Camping in Levenwick
“It wouldn’t be a holiday if we weren’t camping,” says Ken Chapman from Herefordshire as he puts up his tent. His wife is not so sure, given that for Ken the same statement also applies in the middle of winter! Visitors to Levenwick campsite are virtually unanimous, however, that in summer – especially when the sun is shining – this is a location that’s impossible to beat.
“It’s a great setting,” says Wayne Wiseman, who lives in Lerwick, but at every opportunity heads to Levenwick with his wife and three children, in order to enjoy the spectacular views, the beautiful community garden and the sandy beaches of South Mainland.
Gone are the days when camping meant soggy everything from socks to sausages. As well as showers and toilets there’s a laundry room, a kitchen and indoor, as well as outdoor, tables. Caravans have come on too. Bill and Sally-Ann Doherty, taking their first holiday in 30 years, end a day that begins with a swim in Spiggie Loch, with chilled wine and a movie, and if it gets cold they turn on the central heating.
The community campsite has been open for over 20 years and is run by volunteers. The funds it raises go into the upkeep of Levenwick hall. For the past four years visitor numbers have been consistently good, according to Pearl Sinclair, one of the wardens.
That’s a trend that looks set to continue. Although all those staying at the campsite said that its location was their primary consideration, most agreed that the financial advantages of camping are significant too. This appears to hold true for all of Scotland.
“People are holidaying at home in order to watch their pennies,” says Lindsey Mowat, a spokeswoman for Visit Scotland. “This summer Scottish caravan and campsites have seen a significant rise in occupancy compared with last year.”
But value for money aside, there is no doubting that the fun of camping is perennially popular with adults and children alike. “I would like to see more campsites like this one on Shetland, especially near to the coast,” says Wayne, as his bairns play in the open air and sit licking dripping ices on the steps of their caravan.
The campsite is open from the beginning of May until the end of September. Pick your own pitch on arrival. A warden will generally be in attendance between 7 and 8pm. Tents are charged £6 to £8 per night. Camper vans and caravans are charged £10 per night, plus an additional £2 per night for mains power.
The campsite is in need of volunteers to help maintain it. If you are interested call (01950) 422320.
Over 60s get-together
The new WRVS South Mainland Club for the over 60s will meet on Tuesday from 2-4pm at Levenwick hall for chat, refreshments and entertainment. For further information or if you need transport in order to attend call (01595) 743915 or email email@example.com.
World War II brought thousands of military personnel to Below da Hill – an influx that would change the area beyond recognition – yet Sumburgh Head’s importance during the war years is often overlooked.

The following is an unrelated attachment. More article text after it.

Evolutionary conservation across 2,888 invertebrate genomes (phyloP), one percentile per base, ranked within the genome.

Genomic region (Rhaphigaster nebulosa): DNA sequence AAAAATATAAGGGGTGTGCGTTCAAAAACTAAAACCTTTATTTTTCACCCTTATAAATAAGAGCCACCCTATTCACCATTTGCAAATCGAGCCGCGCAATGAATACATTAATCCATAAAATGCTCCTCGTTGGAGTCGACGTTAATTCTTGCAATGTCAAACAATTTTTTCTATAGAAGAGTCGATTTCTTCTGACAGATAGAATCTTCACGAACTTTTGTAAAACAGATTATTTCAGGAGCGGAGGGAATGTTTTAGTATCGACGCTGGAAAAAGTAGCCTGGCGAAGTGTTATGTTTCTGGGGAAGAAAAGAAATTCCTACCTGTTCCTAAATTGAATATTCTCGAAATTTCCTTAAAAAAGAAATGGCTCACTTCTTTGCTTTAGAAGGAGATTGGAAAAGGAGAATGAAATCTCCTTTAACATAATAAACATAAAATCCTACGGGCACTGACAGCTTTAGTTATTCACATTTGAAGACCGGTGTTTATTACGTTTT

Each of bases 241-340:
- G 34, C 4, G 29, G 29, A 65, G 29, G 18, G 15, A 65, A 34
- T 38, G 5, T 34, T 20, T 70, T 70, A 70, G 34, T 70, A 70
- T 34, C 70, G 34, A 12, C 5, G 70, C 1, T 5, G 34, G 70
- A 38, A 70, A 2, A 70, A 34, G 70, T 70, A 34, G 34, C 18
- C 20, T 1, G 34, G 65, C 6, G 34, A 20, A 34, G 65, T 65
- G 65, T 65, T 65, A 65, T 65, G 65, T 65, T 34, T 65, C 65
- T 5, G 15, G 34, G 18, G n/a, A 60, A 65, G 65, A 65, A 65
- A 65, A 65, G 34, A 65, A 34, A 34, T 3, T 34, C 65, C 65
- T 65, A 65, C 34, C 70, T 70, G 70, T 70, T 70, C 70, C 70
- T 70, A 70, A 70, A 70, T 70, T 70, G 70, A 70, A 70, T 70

Radar had been developed in 1930 by Robert Watson-Watt, and one of the first radar stations was the one at Sumburgh Head. It came into commission in 1939 and was used to detect the presence of enemy aircraft. Just before the outbreak of war a German spying mission noted the construction being erected, but probably because of its small size failed to realise that it housed a detector system.
As a result Sumburgh was able to avert disaster in 1940, when it gave advance warning of a massive air raid on Scapa Flow in Orkney, and saved the fleet which was moored there from destruction. To this day you can still see the control rooms for the radar receiver and transmitter, and the supports for the antennae, which retain some of the original timber.
On Saturday 8th August Chris Dyer, assistant archaeologist for Shetland Amenity Trust, will be telling the story of Sumburgh at war. The talks are free and take place at 12pm and 3pm at Sumburgh Head.
A whole range of ages came to Cunningsburgh hall on Saturday to make their own contribution to the illuminations that will light up a site in South Mainland later this year, and thereafter Mareel, the new arts centre.
At the start of the session artists Nayan Kulkarni and Roxane Permar issued everyone with video cameras, and then it was just a question of letting your imagination run riot.
“You quickly learn the potential of what you film,” said participant Neil Georgeson, who experimented with shots of squares of coloured paper. “I like the idea of taking one thing and turning it into something else.”
Their videos completed, Roxane showed people how they could use computers to play with the brightness, contrast and colours. “We’re looking for the shades of Shetland,” said Nayan. “The sense of the Northern Lights, the Mirrie Dancers, which give their name to this project.” Everybody was free to interpret this in their own way and to approach the project at their own level. While some were eager to understand the technical aspects, others just plain old enjoyed making visual mud pies.
Once their creations were finished folk had the thrill of watching Nayan transform them into light. And with 16.5 million colours possible, it’s hardly surprising that the results included a massive spectrum of hues, from shocking pink to egg-yolk yellow, electric blue and emerald green.
“Each work is unique,” said Nayan. “You couldn’t possibly duplicate it. And when projected onto a building or landscape it will also be affected by their textures. We’re making a musical score of lights to shine through the Shetland winter.”
Niall Cruickshank and Alan Jamieson’s recent South Mainland concerts, and the sales of their keepsake CD, have raised in the region of £700 for the Shetland charity Mind Your Head.